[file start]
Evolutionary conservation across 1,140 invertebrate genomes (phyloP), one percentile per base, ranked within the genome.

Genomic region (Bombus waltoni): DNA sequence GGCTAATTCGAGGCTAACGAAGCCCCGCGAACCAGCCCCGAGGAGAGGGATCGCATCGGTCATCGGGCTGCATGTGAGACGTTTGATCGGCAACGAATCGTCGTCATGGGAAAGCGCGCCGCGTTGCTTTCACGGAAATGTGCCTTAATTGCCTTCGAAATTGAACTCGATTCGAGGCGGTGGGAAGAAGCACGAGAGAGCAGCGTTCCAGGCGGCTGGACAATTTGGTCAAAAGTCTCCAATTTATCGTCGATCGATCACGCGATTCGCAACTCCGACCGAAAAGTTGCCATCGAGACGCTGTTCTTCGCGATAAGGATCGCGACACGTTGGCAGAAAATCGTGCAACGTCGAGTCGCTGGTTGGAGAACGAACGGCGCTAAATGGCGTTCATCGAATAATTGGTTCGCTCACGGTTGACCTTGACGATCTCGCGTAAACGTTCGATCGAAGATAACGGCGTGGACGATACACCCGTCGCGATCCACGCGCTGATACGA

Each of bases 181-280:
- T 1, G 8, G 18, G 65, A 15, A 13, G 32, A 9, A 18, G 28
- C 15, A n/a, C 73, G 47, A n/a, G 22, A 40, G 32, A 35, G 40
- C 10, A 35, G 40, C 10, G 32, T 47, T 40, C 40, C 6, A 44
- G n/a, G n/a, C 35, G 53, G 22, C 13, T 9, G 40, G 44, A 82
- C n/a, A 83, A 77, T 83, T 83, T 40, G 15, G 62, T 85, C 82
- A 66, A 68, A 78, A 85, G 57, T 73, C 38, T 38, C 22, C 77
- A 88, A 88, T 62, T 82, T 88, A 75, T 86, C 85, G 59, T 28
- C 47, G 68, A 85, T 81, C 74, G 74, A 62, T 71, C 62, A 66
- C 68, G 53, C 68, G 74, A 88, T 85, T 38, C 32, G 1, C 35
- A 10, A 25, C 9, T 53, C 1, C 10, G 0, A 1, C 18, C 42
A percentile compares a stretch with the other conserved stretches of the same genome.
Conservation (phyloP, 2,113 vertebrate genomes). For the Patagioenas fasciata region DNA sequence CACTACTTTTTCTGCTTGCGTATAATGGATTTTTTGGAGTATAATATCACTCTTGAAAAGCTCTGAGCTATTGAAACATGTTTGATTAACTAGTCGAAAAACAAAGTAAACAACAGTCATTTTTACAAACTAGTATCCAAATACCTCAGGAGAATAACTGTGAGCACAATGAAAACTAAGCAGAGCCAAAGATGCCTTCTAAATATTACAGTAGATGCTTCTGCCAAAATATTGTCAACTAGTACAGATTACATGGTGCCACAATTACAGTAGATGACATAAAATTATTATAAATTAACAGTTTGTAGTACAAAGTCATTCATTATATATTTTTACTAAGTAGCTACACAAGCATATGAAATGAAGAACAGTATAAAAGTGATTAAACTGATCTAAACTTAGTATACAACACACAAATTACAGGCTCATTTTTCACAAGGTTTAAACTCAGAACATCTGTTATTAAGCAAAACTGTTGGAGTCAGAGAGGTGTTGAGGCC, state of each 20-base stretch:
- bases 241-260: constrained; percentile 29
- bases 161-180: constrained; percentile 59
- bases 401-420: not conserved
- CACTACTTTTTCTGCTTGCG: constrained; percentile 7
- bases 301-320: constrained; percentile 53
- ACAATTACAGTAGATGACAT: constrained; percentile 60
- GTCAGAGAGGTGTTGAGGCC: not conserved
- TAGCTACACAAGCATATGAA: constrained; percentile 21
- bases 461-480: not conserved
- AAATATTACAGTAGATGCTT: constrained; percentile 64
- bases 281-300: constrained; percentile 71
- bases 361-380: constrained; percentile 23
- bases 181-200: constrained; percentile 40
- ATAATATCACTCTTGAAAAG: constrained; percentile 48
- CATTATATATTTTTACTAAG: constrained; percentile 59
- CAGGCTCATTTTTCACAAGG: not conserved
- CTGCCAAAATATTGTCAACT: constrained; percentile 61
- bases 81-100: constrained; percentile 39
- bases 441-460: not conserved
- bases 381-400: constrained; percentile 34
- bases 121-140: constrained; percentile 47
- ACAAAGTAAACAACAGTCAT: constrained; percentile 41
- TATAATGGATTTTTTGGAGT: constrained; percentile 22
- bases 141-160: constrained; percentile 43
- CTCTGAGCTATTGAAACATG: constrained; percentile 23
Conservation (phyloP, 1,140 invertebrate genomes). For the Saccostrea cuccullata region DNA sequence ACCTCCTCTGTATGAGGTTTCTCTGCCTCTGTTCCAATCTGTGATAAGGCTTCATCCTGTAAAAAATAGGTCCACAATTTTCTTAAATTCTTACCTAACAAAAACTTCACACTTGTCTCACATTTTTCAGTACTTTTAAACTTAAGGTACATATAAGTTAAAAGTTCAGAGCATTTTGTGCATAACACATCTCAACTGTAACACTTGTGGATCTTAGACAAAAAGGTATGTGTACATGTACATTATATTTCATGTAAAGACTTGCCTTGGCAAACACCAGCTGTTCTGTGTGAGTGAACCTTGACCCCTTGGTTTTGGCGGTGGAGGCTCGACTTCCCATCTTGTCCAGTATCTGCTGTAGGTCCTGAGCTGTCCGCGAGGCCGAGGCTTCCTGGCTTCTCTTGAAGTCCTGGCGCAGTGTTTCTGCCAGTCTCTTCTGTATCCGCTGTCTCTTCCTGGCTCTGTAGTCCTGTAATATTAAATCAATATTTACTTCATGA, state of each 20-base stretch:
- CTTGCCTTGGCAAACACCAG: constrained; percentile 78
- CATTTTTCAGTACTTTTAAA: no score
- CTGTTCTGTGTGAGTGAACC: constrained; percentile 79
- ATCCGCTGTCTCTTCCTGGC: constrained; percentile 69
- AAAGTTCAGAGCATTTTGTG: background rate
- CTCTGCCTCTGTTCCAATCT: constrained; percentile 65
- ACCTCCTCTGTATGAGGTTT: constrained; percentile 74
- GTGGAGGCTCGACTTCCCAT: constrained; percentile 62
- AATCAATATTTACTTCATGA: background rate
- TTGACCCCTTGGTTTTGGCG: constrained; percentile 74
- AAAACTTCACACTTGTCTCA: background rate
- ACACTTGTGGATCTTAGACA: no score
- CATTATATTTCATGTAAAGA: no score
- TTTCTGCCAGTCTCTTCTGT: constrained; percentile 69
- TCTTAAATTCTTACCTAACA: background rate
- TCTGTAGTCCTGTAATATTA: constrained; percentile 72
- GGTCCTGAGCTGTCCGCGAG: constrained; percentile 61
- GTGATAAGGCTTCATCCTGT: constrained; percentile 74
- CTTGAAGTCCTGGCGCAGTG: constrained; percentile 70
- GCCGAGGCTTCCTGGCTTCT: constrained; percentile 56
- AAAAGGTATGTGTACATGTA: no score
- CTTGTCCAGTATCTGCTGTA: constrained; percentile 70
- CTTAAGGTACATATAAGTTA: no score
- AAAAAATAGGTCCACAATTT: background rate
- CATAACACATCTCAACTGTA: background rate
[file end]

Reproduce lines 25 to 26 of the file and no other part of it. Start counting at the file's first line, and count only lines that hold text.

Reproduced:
- AAATATTACAGTAGATGCTT: constrained; percentile 64
- bases 281-300: constrained; percentile 71